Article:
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Subject: Re: La Scala
From: A Katalin Mitchell <[log in to unmask]>
Reply-To:A Katalin Mitchell <[log in to unmask]>
Date:Sat, 20 May 2017 12:07:05 -0400

text/plain (88 lines)

Based on my experiences as a tourist in Europe, though the locals dress up to show off their money and status, there are always tourists who have neither, but wish to have the experience of a magnificent house like the Scala or La Fenice and see a performance there.  I usually take a nice outfit with me for these occasions, but it is harder for men, since a jacket takes up a lot of room in a carry-on suitcase.  I was at La Scala for a recital last summer, and some people were dressed up, but there were plenty  who were not. Of course it was not an opera production.  The reason the dress code is on the ticket is to remind people not to show up in shorts and t shirts, but if you don’t wish to travel with a suit jacket, a tie will do the job. And they will not throw you out either if you don’t wear a tie.  I will never forget our experience in Frankfurt when my husband and I were the guests of my brother who lived there at the time, and he took us to see Forza…. We had little money and spent several weeks in Europe, so a suit was not one of our priorities when packing;  though I had a long cotton summer dress with me which almost passed, but my husband had neither jacket nor tie, so we told him not to worry, and he wore a nice shirt and a light sweater.  Well, at the Frankfurt Opera, at least at that time (45 years ago) during intermission the auditorium empties, and the entire audience walks around in a circle in the enormous foyer, and everyone stares at everyone else and what they are wearing. My husband was the only person not wearing a suit and a tie, and they never stopped staring at him.  But he survived the experience, and we had a beautiful opera performance to remember. In other words, take what you can, wear what you like, and don’t worry about the Milanesi.  You wont meet them again…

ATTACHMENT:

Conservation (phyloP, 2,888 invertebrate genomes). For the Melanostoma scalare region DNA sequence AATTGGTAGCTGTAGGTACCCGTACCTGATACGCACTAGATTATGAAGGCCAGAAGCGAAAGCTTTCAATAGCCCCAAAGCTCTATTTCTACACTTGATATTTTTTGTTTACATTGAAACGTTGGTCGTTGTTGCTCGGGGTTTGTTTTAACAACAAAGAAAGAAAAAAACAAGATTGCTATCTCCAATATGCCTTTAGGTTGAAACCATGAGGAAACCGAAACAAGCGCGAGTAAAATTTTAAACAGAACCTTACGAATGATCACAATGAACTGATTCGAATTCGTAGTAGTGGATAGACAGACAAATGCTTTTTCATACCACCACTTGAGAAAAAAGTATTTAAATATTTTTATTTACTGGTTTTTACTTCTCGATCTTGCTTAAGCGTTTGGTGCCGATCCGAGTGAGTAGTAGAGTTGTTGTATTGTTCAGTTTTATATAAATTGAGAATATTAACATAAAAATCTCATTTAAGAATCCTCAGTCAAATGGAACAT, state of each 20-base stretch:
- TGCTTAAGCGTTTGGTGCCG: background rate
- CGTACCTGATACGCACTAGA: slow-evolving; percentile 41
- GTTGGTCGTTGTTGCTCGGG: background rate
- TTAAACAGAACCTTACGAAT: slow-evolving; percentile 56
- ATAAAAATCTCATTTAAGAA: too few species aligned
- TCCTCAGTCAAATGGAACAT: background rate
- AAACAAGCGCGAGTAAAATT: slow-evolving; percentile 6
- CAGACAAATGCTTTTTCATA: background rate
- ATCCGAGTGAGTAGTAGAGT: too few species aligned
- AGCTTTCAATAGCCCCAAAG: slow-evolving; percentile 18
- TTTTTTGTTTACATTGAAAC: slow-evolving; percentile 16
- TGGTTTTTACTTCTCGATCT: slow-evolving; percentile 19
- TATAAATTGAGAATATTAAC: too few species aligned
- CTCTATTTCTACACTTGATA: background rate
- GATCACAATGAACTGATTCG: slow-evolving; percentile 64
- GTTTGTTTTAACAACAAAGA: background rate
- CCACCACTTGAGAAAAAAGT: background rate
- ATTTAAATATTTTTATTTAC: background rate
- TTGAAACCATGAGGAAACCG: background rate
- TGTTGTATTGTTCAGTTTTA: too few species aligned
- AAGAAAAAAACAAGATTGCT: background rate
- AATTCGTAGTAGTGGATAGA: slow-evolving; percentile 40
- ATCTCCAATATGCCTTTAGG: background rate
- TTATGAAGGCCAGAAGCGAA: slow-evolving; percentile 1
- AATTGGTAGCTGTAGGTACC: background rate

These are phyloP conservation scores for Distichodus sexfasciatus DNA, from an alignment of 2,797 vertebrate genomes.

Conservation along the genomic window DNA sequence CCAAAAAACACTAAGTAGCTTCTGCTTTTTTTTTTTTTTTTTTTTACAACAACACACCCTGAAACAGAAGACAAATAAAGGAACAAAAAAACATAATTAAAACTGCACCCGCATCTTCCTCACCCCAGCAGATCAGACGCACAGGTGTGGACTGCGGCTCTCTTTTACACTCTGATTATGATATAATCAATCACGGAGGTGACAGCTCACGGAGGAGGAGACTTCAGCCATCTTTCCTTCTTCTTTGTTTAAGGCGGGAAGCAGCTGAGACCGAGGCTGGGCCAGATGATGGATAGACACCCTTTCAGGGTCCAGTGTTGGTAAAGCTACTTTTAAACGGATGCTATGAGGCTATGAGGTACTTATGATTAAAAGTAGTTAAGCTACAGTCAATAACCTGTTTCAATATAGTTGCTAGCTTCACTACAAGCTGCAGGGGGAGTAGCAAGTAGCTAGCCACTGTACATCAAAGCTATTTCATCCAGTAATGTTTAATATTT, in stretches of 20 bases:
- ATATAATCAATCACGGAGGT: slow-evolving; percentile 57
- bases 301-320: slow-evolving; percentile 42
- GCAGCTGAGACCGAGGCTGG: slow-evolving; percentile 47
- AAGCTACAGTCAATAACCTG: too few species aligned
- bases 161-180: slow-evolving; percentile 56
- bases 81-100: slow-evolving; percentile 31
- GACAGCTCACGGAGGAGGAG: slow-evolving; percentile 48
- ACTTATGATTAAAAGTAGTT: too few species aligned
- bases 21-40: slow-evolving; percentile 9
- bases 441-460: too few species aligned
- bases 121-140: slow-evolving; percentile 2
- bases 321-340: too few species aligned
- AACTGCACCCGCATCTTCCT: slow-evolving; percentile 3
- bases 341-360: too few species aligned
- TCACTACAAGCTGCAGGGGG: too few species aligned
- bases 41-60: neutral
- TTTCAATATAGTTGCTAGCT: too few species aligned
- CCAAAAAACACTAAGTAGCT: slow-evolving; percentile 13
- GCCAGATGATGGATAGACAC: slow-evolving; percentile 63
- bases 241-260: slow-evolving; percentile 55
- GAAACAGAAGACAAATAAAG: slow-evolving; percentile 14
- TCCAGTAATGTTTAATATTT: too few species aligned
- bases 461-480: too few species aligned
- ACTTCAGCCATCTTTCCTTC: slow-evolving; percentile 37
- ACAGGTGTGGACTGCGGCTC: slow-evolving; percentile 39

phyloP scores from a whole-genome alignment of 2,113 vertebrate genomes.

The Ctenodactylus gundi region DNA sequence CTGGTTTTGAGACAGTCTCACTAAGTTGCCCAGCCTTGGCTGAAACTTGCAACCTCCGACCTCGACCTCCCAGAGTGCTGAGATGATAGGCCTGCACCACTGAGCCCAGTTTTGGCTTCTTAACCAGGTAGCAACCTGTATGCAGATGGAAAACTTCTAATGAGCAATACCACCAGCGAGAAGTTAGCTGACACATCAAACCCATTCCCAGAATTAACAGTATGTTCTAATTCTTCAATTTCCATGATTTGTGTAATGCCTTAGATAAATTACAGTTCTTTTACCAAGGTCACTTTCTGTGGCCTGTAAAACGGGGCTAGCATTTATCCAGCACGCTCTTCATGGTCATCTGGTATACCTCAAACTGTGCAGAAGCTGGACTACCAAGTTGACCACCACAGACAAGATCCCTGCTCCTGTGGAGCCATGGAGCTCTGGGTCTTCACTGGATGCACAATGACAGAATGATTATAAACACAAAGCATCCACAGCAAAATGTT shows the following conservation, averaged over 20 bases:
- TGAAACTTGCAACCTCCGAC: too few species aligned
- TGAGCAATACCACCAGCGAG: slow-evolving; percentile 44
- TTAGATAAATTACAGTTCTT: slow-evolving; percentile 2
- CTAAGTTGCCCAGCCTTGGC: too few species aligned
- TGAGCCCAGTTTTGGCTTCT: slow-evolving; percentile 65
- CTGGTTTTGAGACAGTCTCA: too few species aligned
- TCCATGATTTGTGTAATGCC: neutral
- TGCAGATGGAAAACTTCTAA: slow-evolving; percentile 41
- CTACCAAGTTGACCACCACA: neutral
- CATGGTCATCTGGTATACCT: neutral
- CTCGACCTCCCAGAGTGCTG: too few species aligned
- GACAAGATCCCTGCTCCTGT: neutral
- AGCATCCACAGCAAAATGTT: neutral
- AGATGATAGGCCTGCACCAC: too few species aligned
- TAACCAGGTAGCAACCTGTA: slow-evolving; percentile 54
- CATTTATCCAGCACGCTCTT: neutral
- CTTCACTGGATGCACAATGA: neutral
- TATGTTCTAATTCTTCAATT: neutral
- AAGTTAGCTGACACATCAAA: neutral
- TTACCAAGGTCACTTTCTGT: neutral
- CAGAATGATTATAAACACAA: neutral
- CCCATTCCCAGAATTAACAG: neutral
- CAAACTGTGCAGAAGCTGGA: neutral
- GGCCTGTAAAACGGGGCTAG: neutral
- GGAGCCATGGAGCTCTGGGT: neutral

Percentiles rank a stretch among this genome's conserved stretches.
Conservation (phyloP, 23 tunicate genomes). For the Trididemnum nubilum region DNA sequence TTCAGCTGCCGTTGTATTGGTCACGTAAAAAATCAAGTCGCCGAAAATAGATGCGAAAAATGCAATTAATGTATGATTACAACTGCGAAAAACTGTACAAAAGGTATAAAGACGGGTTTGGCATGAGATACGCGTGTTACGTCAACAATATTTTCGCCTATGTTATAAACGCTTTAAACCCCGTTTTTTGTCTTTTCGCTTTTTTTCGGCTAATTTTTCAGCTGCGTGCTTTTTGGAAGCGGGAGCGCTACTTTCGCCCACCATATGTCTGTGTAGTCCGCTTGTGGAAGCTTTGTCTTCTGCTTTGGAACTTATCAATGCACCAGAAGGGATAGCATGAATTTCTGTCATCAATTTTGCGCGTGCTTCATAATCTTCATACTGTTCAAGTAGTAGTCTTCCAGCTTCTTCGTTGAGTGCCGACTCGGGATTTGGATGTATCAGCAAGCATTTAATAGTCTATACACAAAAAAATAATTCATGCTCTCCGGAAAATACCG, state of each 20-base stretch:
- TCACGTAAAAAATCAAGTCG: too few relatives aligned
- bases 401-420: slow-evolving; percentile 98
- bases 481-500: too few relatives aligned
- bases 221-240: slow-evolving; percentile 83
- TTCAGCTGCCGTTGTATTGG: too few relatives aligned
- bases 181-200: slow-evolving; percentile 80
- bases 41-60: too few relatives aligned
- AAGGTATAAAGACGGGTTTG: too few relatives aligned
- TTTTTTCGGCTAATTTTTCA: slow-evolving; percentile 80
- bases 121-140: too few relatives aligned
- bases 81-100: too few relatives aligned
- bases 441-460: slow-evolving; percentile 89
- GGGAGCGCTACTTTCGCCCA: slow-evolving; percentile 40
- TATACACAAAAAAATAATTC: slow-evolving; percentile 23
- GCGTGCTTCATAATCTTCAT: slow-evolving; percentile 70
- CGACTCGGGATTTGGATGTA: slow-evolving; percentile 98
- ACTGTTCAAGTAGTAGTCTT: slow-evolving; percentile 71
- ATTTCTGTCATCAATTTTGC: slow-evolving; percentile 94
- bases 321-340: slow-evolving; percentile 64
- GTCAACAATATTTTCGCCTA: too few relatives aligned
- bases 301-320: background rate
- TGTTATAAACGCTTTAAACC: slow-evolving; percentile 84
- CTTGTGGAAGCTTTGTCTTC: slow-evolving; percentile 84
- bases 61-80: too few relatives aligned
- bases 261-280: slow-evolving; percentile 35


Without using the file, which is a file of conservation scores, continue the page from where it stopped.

On 5/20/17, 11:35 AM, "Discussion of opera and related issues on behalf of Alain Letort" <[log in to unmask] on behalf of [log in to unmask]> wrote:

    Hi, Henry and Listers :
    Based upon my experience at Venice’s La Fenice two weeks ago — it can’t be very 
    different from La Scala — I would say a jacket and tie would be “de rigueur.”  All the men 
    were wearing coats and ties, including myself.  The days before the performance I 
    happened to see in a shoe-shop window in the Strada Nuova a beautiful pair of elegant 
    suede shoes that exactly matched the color of my jacket, so I just *had* to have them.  I 
    am glad I made the extra effort  because the audience members were extremely stylishly 
    dressed, not “bling,” but with understated, dignified elegance.  I could tell their clothes 
    were of very high quality.  I did not feel out of place in my nice duds and spiffy Italian 
    Milan is perhaps the world’s capital of style and fashion these days.  May Milanesi have 
    lots of money and like to show off their beautiful clothes.  I think you would stick out in 
    anything other than a suit and tie.  My last experience at La Scala dates back to 35 years 
    ago, and back then people were very well dressed indeed.  My recent experience at La 
    Fenice leads me to believe that that is still the case.
    Besides, you will be attending one of the most beautiful and elegant theaters in the world.  
    (Although personally I think La Fenice, albeit much smaller, is more beautiful than La 
    Scala.)  Wouldn’t you want to do honor to your surroundings, to your fellow audience 
    members, and to the performers by dressing up as well as you can?  Remember, you will 
    be in someone else’s country, and you don’t want to offend your hosts by dressing down.
    BTW, you haven’t told us what you will be seeing, or who will be singing.  Inquiring minds 
    want to know.
    Cheers and all the best,
    Alain Letort
    Washington, D.C.
    Des Ungeheuers Höhle
    On Sat, 20 May 2017 11:27:58 +0300, Henry <[log in to unmask]> wrote:
    >In a few weeks' time, herself and I will be going to La Scala for the
    >first time.  Looking at the ticket, I see the following:
    >> Please observe a dress code appropriate for the Theatre.
    >Now, I'm wondering just what that means, exactly. I'm not really a
    >coat-and-tie sort of person but I've never been among the conspicuously
    >inappropriate ones at Covent Garden or the Met. Would La Scala be
    >similar to those houses in this regard or is it more on the Glyndebourne
    >end of the scale?
    >Thanks in advance.
    >Henry Larsen
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